In our office, I have been involved in a discussion about sample size and its influence on effect size - can you help me out and explain further?


When conducting a power analysis, one can determine sample size for a specific effect size in a specific design.


What happens if the a priori determined sample size is exceeded (e.g. determined sample in power analysis was $N=100$, but we could obtain $N=1000$)?

Position 1: Large sample sizes chop up/ destroy effect sizes. When using larger samples than determined in power analysis, danger occurs that "everything becomes significant" (even minor, practically irrelevant effects). Therefore, we should rely to determined sample from power analysis. Doing so, we can reveal "real/relevant" effects.


Position 2: Determination of sample size is referring to the minimal sample size which is required to reveal a given effect. Large sample sizes are beneficial, e.g. because of decreasing measurement error. Therefore, real effects can be revealed more easily. Post hoc effect-size calculations offer information about relevance of the effect.


Position 3: Position 1 versus position 2 are depending on the study design (e.g. position 1 for t-Test because of seeking for "relevant effects", but position 2 for CFA/ SEM to get more stable, reliable results).


Position 4: Another possible position for an alternative explanation.


1 Answer 1


the danger occurs that "everything becomes significant" (even minor, practically irrelevant effects).

This is not an argument against large sample sizes, it's a direct argument against hypothesis testing for your particular problem.

If you have a problem rejecting for small effect sizes don't use ordinary hypothesis tests.

It may be that you need an equivalence test (or perhaps a noninferiority test).

It may be that you need an interval estimate of the effect size (i.e. a confidence interval).

It may be that you need something else.

This also relates to Position 3. If you have a notion of a "relevant effect" you should not be using ordinary hypothesis tests.

If your position is not that more power is better, stop using those hypothesis tests. It's not the correct tool for that job.

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    $\begingroup$ Equivalence tests... I have to get more info on this. It makes a lot of sense... $\endgroup$ Jan 6, 2016 at 13:39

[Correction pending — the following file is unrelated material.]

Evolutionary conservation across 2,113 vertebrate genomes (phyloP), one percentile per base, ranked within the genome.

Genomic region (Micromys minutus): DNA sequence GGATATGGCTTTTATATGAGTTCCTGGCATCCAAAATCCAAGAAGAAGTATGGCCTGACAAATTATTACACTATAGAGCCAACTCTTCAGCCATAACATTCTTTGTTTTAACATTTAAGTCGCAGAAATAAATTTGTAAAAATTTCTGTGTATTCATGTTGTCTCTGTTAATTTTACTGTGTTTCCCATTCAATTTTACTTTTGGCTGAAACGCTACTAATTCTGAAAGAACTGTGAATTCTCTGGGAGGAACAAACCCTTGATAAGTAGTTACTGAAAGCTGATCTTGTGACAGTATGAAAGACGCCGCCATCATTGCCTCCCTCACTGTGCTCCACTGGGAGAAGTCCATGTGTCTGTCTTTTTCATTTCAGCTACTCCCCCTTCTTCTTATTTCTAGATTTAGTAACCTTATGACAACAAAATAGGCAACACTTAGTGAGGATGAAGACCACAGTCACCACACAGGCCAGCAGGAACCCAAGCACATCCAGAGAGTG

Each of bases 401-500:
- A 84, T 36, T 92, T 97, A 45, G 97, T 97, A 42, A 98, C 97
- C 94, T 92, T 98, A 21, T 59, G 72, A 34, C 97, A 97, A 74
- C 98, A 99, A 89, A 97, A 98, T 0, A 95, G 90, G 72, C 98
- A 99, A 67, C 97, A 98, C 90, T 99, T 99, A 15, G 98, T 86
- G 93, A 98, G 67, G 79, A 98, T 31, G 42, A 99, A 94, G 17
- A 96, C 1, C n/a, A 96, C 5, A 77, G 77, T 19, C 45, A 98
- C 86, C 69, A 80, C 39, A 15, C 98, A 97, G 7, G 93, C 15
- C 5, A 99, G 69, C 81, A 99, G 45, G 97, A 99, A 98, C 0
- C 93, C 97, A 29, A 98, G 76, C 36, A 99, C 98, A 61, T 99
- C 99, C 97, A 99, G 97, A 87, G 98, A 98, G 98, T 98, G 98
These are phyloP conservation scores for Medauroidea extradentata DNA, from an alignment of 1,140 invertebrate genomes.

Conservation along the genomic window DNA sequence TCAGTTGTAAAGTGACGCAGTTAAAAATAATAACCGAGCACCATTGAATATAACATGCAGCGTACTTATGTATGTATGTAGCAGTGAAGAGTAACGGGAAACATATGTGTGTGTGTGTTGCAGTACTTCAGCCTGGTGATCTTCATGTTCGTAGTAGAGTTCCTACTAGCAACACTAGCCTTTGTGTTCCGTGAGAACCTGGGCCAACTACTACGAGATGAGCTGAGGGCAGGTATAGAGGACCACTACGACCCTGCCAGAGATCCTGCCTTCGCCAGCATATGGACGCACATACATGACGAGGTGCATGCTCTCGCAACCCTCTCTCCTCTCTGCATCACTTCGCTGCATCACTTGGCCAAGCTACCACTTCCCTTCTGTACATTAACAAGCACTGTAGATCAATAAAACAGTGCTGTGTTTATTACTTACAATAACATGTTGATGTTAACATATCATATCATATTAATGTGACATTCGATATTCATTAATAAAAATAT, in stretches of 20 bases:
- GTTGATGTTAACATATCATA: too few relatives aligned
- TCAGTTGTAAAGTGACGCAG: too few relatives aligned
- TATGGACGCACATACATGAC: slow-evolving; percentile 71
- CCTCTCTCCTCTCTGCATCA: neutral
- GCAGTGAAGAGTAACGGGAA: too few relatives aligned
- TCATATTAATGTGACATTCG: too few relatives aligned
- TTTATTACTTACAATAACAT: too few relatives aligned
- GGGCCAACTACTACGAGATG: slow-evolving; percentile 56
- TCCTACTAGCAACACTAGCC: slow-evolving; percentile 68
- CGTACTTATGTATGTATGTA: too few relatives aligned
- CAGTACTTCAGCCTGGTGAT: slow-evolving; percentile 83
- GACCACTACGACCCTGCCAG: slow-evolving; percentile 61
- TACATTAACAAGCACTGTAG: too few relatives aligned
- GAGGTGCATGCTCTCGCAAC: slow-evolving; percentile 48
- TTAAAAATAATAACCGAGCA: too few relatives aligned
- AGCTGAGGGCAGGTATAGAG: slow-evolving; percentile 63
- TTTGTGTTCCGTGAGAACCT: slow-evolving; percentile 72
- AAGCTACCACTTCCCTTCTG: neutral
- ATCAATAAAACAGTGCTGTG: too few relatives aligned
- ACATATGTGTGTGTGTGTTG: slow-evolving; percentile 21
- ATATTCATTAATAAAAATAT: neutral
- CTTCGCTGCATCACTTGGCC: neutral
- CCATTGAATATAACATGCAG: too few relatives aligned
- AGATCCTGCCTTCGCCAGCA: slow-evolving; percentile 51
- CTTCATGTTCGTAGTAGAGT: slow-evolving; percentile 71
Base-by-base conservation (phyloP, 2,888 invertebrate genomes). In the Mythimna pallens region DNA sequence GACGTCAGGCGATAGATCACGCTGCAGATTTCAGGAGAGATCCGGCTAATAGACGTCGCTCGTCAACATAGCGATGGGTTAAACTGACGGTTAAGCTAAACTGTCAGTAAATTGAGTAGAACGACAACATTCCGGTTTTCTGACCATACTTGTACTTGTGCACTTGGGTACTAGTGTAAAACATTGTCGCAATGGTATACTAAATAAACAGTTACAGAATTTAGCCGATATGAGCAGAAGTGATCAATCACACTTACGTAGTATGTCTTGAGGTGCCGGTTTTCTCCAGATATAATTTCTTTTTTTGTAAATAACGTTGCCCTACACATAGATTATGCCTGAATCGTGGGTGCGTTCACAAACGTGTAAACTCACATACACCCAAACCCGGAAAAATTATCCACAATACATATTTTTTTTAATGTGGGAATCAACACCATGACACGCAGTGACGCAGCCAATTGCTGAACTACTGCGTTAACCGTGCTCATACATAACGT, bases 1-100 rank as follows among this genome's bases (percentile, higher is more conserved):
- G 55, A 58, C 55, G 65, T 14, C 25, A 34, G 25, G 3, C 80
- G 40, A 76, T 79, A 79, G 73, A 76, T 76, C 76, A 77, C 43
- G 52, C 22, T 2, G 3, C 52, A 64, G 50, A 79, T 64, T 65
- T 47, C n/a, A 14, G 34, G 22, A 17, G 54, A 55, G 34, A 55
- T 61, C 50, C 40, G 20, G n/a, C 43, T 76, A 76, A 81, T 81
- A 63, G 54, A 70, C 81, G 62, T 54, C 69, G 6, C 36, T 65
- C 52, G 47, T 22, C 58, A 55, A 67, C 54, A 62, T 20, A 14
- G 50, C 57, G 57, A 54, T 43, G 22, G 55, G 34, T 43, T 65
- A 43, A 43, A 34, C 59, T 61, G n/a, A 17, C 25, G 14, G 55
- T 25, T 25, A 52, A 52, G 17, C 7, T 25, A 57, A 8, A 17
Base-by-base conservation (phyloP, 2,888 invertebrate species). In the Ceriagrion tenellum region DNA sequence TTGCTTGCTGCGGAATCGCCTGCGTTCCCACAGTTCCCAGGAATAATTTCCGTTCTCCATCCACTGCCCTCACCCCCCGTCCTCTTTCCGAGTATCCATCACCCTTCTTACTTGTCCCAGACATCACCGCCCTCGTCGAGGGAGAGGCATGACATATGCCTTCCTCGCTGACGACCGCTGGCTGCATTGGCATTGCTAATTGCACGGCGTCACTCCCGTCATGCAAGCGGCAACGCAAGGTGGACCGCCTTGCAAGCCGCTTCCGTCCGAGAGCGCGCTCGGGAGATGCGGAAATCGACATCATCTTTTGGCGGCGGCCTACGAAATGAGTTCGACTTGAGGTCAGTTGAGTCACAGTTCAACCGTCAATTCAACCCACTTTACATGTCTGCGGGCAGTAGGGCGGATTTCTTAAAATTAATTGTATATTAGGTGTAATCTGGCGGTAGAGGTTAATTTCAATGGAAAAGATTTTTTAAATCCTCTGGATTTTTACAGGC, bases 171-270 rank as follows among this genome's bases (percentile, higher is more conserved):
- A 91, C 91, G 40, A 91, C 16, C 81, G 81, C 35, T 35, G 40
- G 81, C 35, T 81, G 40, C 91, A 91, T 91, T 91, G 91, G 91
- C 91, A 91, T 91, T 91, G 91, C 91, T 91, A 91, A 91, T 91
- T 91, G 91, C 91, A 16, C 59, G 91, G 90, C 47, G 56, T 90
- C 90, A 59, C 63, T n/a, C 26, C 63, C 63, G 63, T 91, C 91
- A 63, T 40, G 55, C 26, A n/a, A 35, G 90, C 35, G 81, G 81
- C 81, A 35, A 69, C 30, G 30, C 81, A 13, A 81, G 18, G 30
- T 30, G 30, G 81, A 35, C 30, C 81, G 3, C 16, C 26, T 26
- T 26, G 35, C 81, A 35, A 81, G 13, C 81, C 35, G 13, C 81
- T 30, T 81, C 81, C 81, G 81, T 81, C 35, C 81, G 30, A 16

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    $\begingroup$ What are some good sources to learn about equivalence tests? I haven't found much online. $\endgroup$ Jan 6, 2016 at 14:39
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    $\begingroup$ My company was approached by another company requesting feedback on a proposed study design. They attempted to use a two-sided test of the form $$H_0 : \mu_1 - \mu_2 = 0 \quad \text{vs.} \quad H_a : \mu_1 - \mu_2 \ne 0$$ to show that that there was no difference in means. When I pointed out to them on two separate occasions why this was blatantly wrong, and showed them that the regulatory agency overseeing their conduct was aware of this flaw, they ignored me. $\endgroup$
    – heropup
    Jan 6, 2016 at 16:30
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    $\begingroup$ To make claims of equivalence, then, the structure of the hypothesis test could be (for testing differences in means) $$H_0 : |\mu_1 - \mu_2| \ge \Delta \quad \text{vs.} \quad H_a : |\mu_1 - \mu_2| < \Delta,$$ where $\Delta$ is some equivalence margin that is regarded as a standard of acceptable similarity. Note we cannot simply flip around $H_0$ and $H_a$. I leave it as an exercise to the reader to figure out why. $\endgroup$
    – heropup
    Jan 6, 2016 at 16:35
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    $\begingroup$ @Glen_b could you mention some references to learn more about equivalence tests? Yet, I only found some papers. $\endgroup$
    – Jens
    Jan 8, 2016 at 14:47

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